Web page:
is part of the Division of Informa PLC

This site is operated by a business or businesses owned by Informa PLC and all copyright resides with them. Informa PLC's registered office is 5 Howick Place, London SW1P 1WG. Registered in England and Wales. Number 8860726.

  • American Agriculturist
  • Beef Producer
  • Corn and Soybean Digest
  • Dakota Farmer
  • Delta Farm Press
  • Farm Futures
  • Farm Industry news
  • Indiana Prairie Farmer
  • Kansas Farmer
  • Michigan Farmer
  • Missouri Ruralist
  • Nebraska Farmer
  • Ohio Farmer
  • Prairie Farmer
  • Southeast Farm Press
  • Southwest Farm Press
  • The Farmer
  • Wallaces Farmer
  • Western Farm Press
  • Western Farmer Stockman
  • Wisconsin Agriculturist

Glyphosate vs. conventional chemicals

The National Agriculture Statistic Service (NASS) has said 1.7 million acres of cotton are in Mississippi. This was the first time since 1974 the state has planted that much, although Will McCarty, Extension cotton specialist, isn't sure about the NASS number.

“The boll weevil eradication effort folks say they can account for only 1.62 million acres, so there's a little discrepancy. The eradication effort deals with actual acreage while NASS works on estimates, so I'd tend to go with the 1.62 million acres,” says McCarty, who spoke at the Monsanto Center of Excellence Field Day in Yazoo City on Aug. 14.

Last week, NASS also released its crop forecast. NASS had Mississippi's cotton yield average at 747 pounds on 1.68 million acres.

“I think we have a really good chance of getting 700 pounds. I know we could average that if we could get rid of 400,000 acres of poorer cotton.”

The state started off the year really well. It was dry in some areas, but in the last week the state has gotten good rain almost everywhere. Although there are still a couple of areas “that can't buy a rain, we're still looking at a good crop. We have good fruit set, good vegetative growth.

“There has been a bit of concern about boll rot in the last few days. I received some calls on that and my comment is ‘I've never seen a sorry crop rot.’ Boll rot is something we have to accept. If you don't have boll rot, it's an indication that it's either hot and dry or there aren't any bolls in the bottom in the plants.”

The study

In 1997, quite a bit of Roundup Ready cotton was planted in Mississippi. McCarty says there were some very “significant” complaints about boll shed. He believes those complaints were linked to glyphosate application on that year's cotton.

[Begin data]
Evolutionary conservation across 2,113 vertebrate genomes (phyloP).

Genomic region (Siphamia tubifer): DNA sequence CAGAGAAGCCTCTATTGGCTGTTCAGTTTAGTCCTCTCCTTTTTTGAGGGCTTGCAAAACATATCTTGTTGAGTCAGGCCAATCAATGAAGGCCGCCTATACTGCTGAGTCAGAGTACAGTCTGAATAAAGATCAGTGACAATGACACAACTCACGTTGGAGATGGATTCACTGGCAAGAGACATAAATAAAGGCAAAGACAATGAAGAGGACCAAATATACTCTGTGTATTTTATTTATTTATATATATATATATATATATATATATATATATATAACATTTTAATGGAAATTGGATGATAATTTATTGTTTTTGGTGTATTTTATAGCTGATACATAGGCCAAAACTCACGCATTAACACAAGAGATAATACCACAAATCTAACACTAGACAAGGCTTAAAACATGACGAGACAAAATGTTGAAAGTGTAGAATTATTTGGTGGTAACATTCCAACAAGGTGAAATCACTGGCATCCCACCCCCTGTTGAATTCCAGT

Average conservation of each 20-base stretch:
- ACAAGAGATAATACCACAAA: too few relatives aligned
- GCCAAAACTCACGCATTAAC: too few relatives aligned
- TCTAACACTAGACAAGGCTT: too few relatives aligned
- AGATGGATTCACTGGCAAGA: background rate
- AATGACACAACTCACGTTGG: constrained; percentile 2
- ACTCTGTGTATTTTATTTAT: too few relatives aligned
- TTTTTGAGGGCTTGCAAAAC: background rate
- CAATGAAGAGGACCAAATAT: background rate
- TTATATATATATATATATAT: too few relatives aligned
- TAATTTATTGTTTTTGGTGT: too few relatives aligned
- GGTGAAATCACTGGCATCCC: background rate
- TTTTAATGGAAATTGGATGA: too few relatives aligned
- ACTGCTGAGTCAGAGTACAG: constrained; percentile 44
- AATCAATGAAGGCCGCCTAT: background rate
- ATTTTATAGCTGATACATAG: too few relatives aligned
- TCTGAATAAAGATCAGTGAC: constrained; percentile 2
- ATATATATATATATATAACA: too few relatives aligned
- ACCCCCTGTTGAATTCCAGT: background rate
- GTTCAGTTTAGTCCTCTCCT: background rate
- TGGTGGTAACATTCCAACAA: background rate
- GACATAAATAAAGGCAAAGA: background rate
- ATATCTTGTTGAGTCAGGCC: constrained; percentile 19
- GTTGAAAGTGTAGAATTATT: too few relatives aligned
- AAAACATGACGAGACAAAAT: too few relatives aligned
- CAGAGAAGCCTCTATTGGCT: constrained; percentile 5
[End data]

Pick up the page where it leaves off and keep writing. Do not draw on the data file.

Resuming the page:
As a result, research was begun and Monsanto made changes to its label — restrictions on how both over-the-top and post-directed spray applications should be made.

In 1998, McCarty again had a few complaints in Roundup Ready cotton. Most of those turned out to be bronze wilt or other physiological problems in the plant “not necessarily linked to gene technology.”

In 1999 and 2000, there were no complaints. In 2000, 87 percent of the state's acres was transgenic and over 50 percent of that was varieties with Roundup genes of some type.

“A couple of years ago, we geared up a project looking at Roundup Ready varieties planted in farmers' fields in large plots. At each location, we treated half the plot with Roundup over-the-top and directed spray. The other half we treated with no Roundup but conventional chemicals. We used no pre-emerge applications in the plots.

“In 1999, we looked at DPL 458 and DPL 1218 in Hinds, Coahoma, LeFlore, Bolivar and Yazoo counties. In 2000, we looked at DPL 458 and DPL 451 in the same locations.”

McCarty and colleagues mapped the plots and found no problems with fruit. There was a slight shift in where the fruit set, but there were no significant differences between the two systems.

In 1999, looking at total yield — “which is the bottom line” — there was no significant difference across the plots and systems. There was a slight numerical advantage to the glyphosate plots (930 pounds versus 920), but again nothing statistically different.

In 2000, with the exception of Bolivar County, the yields across all plots dipped. This demonstrates the brutal summer, says McCarty. Still, across all plots, there was no significant difference.

“Early on, we did notice a difference in growth. The Roundup-treated plots had no pre-emerge herbicide, and we saw more growth. This year, I've gotten some calls on boll shed — both in the bottom and middle parts of the plant.

“Typically, what you'll see with Roundup application made off-label or made too late is if sterility occurs, it'll occur two to three fruiting nodes above where the application is made. If there is a problem, a shed of sterile flowers usually happens in that area. There's usually not a plant with fruiting at the bottom, a gap in the plant and then cotton up top.

“What's induced some of this are over-the-top applications off label.”

In describing how to use Roundup Ready technology and glyphosate, McCarty often uses the analogy of a motorcycle. “A fellow told me as long as you remain a little scared of a motorcycle, it won't hurt you. But the day you think you know everything there is to riding one is the day you lose some skin.

“I think we're getting a little complacent with the application of glyphosate on cotton. The label is written with restrictions for a reason. This year, there are more growers on more acres. People got in a hurry, and there may have been some fuzzing on label applications. The last couple of years we've lost some fear or respect for glyphosate applications. It's simple: follow the label and you're much less likely to run into trouble.”


Hide comments


  • Allowed HTML tags: <em> <strong> <blockquote> <br> <p>

Plain text

  • No HTML tags allowed.
  • Web page addresses and e-mail addresses turn into links automatically.
  • Lines and paragraphs break automatically.